Sand waves and sediment transport on the SW Barents sea continental slope
I study a sand-wave field in ~600 meters water depth on the continental slope offshore Northern Norway. Using multibeam bathymetry data from 2008 and 2011 and P-Cable high-resolution 3D seismic data from 2011, I characterize the field. Sand waves reach up to 6.6 m in height and have wavelengths as large as 140 m. They are mostly asymmetric in shape with the steepest side dipping to the northwest, indicating that current flow over the field is predominantly to the northwest. Larger sand waves (>2 m in height, >100 m wavelength) are observed on topographic highs in the sand-wave field, whereas smaller sand waves (<2 m in height, <100 m wavelength) are present in topographic lows. These topographic lows occur where three ~1-2-km-wide channels cut down the continental slope through the sand-wave field. Seismic data reveal that there are no buried sand waves beneath the seafloor, suggesting that the sand waves are being continually eroded and redeposit at the seabed. Seismic data reveal that the depositional environment over the last ~1 Ma has been largely controlled by debris flows during the glaciations and melt-water plumes and channel formation during the glaciations. High-resolution imaging of the first few meters below the seabed shows that winnowing and associated sand-wave migration is currently the dominant sedimentary process. Data across the study area show that there are no buried sand waves beneath the seafloor. This suggests that the sand waves are being continually eroded and redeposited at the seabed. By measuring the offset of the crest of sand waves in the 2008 and 2011 bathymetry data, I calculate that sand waves migrate from 0 to 3.3 m/yr and have an average migration rate of 1.6 m/yr to the northwest. This migration direction which I directly observe in the bathymetry data is in agreement with the migration direction that I infer from the asymmetry of the sand waves. Integrating these migration rates over the cross section of the sand-wave field, I estimate that sand is transported along the continental slope at a rate of 22.3-118x106 m3/yr. These results provide hard constraints for numerical sand-wave migration models trying to identify the link between ocean currents and sand-wave migration. Furthermore, I show that sand-wave migration has the potential to rapidly move large volumes of sand across the deep water. This movement of sand can complicate drilling and production procedures in the energy industry and may affect slope stability on continental margins around the world.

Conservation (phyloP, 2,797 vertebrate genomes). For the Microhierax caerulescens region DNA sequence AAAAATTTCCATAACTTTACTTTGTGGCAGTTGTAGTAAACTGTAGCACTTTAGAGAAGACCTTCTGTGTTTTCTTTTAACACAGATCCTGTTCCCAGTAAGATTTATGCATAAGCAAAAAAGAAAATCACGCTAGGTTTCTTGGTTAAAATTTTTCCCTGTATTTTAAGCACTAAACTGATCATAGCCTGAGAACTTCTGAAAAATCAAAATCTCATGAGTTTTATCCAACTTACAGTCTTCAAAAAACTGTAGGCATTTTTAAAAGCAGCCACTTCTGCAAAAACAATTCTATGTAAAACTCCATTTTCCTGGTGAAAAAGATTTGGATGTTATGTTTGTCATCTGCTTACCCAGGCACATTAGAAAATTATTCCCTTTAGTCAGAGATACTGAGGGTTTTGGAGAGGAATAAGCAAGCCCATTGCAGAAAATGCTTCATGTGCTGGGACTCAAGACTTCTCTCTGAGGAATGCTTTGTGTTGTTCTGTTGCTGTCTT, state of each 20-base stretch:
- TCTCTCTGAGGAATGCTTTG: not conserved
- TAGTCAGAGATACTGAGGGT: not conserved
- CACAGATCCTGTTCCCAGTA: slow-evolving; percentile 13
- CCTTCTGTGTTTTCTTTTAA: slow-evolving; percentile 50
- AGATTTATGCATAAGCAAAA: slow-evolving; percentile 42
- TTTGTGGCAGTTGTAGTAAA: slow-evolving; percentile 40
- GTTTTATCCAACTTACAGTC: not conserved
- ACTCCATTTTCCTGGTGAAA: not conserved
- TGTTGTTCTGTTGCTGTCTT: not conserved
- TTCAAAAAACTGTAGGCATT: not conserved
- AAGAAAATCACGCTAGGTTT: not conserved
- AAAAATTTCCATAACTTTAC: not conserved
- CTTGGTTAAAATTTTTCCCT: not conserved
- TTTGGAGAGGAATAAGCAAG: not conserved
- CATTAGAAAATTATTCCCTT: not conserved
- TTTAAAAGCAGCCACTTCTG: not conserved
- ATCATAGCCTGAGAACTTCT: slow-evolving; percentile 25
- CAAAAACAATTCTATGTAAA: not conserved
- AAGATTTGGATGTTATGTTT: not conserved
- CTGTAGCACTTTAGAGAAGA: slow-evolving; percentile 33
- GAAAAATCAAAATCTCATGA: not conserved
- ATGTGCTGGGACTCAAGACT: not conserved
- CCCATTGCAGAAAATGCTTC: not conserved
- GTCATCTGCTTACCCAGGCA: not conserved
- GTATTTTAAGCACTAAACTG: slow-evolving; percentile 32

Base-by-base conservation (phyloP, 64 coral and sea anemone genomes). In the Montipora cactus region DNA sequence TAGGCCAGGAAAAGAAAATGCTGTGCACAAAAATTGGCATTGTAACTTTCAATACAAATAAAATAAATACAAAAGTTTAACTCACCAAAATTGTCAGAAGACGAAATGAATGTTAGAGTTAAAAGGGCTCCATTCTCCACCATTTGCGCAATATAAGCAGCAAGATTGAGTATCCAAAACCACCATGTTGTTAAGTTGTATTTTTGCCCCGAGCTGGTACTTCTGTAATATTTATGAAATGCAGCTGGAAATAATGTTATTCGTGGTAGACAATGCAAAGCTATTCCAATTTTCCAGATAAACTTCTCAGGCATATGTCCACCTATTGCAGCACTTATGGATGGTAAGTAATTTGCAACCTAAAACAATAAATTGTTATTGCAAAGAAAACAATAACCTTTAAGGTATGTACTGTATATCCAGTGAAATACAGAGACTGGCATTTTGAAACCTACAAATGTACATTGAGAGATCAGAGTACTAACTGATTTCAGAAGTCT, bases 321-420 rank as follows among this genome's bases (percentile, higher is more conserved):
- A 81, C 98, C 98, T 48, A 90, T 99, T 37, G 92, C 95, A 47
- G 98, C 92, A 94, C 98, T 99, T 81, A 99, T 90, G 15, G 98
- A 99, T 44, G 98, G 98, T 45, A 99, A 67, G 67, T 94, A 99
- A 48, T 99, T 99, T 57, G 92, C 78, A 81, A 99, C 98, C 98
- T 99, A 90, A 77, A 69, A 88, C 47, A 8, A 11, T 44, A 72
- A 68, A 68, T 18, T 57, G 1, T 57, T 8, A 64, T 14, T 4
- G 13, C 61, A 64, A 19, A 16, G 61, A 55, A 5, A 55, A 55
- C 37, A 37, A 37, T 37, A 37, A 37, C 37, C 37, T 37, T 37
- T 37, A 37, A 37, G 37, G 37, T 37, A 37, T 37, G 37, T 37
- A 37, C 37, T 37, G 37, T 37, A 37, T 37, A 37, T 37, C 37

PublisherUniversitetet i Tromsø
University of Tromsø
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